Nvidia is reportedly sending individuals in the press to a special event around the time Germany’s Gamescom convention kicks off on August 21. That means the company may reveal the GTX 11 Series at that time given Nvidia is no longer listed for talks during the Hot Chips symposium. Micron recently officially launched volume production of GDDR6 memory, possibly giving Nvidia the green light to move forward with its launch plans.
More hints that Nvidia may be ready to announce its next-generation graphics cards at around the time of Gamescom have recently surfaced. A photo that has since been removed on Reddit shows a prototype board without the actual GPU mounted. The board contains three eight-pin power connections, 12 modules of Micron’s GDDR6 memory, and a component that looks like it could be used for Nvidia’s NVLink, according to Videocardz. Additionally, a PC parts retailer in Vietnam is jumping the gun, taking pre-orders for ASUS- and MSI-branded boards of the GTX1180, Gizmodo reported, suggesting that the GPU announcement could happen soon. Given the current conversion rates, the boards would retail for $1,400, but the pre-order pages have been taken down, according to PCGamesN.
Behind the scenes, third-party graphics card manufacturers will receive Nvidia’s next-generation “Turing” chips by the end of August or early September, sources tell Wccftech. Actual ship dates are unknown for now as manufacturers could take weeks or several months after receiving their initial GPU shipments to get GTX 11 Series product out on the market. But if problems arise related to using Nvidia’s new architecture, volume shipments may not happen until the first quarter of 2019.
A Lenovo representative all but confirmed the branding Nvidia will use with its next-generation GPUs in a recent on-camera interview. While talking about the company’s Legion 730 Series desktop PCs for gaming, he said that at launch they would sport up to a GTX 1060 and eventually up to a GTX 1180 when the GTX 11 Series hit the streets. Later on, he talked about the Legion 530 Cube series and said they would support the GTX 11 Series later this fall.
Detailed specifications of Nvidia’s rumored GTX 1180 have already appeared online in the TechPowerUp GPU database, giving us an in-depth look at the capabilities of the upcoming card. The listing is likely an engineering sample, and therefore subject to change by the time consumer hardware is released, but this gives us our best idea yet of just how powerful the card might be.
Nvidia has expanded its lineup slowly but steadily over the years; the last time it debuted a new graphics card range was the Pascal lineup in 2016. It’s been rather successful, despite problems with pricing and availability over the past year. But progress marches forward and we expect Nvidia’s next generation to debut in the coming months, with the GTX 1180 at its head.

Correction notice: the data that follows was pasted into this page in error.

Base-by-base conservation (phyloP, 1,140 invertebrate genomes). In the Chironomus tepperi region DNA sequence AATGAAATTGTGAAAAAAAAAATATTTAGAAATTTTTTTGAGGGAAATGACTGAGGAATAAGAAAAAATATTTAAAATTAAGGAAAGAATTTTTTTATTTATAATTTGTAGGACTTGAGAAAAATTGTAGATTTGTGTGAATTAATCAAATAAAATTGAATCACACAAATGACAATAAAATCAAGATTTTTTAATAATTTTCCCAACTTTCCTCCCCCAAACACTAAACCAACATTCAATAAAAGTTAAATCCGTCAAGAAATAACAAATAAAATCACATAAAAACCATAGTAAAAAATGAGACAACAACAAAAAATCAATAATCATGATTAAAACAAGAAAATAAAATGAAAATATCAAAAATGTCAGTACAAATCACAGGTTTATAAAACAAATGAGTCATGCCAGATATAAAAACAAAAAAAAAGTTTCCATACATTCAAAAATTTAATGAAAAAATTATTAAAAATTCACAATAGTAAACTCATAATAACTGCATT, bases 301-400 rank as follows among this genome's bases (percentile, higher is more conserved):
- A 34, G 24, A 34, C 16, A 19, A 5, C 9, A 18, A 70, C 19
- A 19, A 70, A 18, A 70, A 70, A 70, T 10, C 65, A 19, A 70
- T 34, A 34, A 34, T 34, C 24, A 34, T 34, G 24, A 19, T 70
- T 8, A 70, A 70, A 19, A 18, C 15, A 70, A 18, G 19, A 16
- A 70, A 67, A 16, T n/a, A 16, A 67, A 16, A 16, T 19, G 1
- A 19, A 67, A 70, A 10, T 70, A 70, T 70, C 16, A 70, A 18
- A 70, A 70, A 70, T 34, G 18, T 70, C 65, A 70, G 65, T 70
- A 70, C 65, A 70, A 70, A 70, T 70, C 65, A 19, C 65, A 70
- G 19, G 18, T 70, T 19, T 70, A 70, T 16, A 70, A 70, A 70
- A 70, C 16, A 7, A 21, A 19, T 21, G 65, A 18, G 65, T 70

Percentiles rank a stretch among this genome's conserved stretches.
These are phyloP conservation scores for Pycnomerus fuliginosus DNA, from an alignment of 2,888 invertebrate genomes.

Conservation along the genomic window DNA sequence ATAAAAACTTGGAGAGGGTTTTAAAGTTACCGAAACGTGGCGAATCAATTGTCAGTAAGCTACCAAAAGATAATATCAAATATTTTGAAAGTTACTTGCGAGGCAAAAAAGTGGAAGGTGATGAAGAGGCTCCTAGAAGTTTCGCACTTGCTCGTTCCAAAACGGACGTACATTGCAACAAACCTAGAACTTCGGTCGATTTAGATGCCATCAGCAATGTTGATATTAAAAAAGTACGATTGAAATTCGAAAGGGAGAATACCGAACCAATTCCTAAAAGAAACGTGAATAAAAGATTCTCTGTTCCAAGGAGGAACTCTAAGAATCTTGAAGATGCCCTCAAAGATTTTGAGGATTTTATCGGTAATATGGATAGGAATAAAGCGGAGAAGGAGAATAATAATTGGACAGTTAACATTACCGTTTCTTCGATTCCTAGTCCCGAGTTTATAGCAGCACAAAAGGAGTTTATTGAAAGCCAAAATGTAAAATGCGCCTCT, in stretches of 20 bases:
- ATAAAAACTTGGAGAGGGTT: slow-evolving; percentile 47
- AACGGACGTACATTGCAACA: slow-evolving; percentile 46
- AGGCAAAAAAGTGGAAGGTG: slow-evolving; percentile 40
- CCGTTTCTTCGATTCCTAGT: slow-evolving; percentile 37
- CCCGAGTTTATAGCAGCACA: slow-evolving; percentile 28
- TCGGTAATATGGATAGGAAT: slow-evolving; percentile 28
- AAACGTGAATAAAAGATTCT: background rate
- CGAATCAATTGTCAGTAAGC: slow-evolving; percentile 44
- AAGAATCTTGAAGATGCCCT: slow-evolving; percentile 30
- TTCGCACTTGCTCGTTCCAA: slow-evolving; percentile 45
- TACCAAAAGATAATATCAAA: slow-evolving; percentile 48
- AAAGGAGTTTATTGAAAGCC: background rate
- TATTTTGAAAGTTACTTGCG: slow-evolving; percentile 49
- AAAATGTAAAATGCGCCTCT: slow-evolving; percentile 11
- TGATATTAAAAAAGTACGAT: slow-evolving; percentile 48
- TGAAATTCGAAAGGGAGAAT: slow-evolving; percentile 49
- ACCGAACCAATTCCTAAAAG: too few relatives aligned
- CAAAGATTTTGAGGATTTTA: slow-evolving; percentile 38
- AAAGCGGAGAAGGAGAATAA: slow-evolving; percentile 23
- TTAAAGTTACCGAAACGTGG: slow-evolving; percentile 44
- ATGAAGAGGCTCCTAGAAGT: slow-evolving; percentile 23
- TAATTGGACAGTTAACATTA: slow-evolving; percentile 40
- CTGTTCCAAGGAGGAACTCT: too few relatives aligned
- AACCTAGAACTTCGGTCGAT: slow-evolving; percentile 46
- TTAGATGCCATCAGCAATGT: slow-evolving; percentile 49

We’ve already seen hints of the “Volta” generation with the Titan V enterprise card, but consumers will be looking for something more affordable and down to earth. Although it may debut under the “Turing” banner, the GTX 1180 will be a top-tier graphics card when released and is likely to be much more affordable (despite rumors to the contrary).
In the TechPowerUp database listing, the GTX 1180 is said to be based on the GV104 graphics chip, which is built on a 12nm process. It features 3,584 shader units and 224 texture mapping units — a noticeable increase over the GTX 1080’s 2,560 and 160 respectively. The core clock is said to be 1,405MHz at idle, boosting to 1,582MHz as required, though as enthusiast site Wccftech highlights, clock speeds are the most likely aspect of this graphics card to change by its release, especially when you consider third-party overclocked versions.
In terms of memory, the GTX 1180 reportedly sports a little more than 16GB of GGDR6, the newest generation of graphics memory. With a claimed memory clock of 1,500MHz (12,000 MHz effective), it delivers a bandwidth of 384 GBps. That is 64 more than the GTX 1080.
The GTX 1180 should also be appealing to gamers. An earlier leak suggests that it will support 4K gaming with a 144Hz refresh rate.
One of the most impressive aspects of this card is its power draw. It’s said to require just 200 watts — more than the GTX 1080, yet significantly less than AMD’s last top-end cards, the Vega 56 and 64, which pull upward of 300w in some settings.
Updated on July 2: Added information about a photo of a prototype board that has since been deleted, and pre-order information from a parts retailer in Vietnam.
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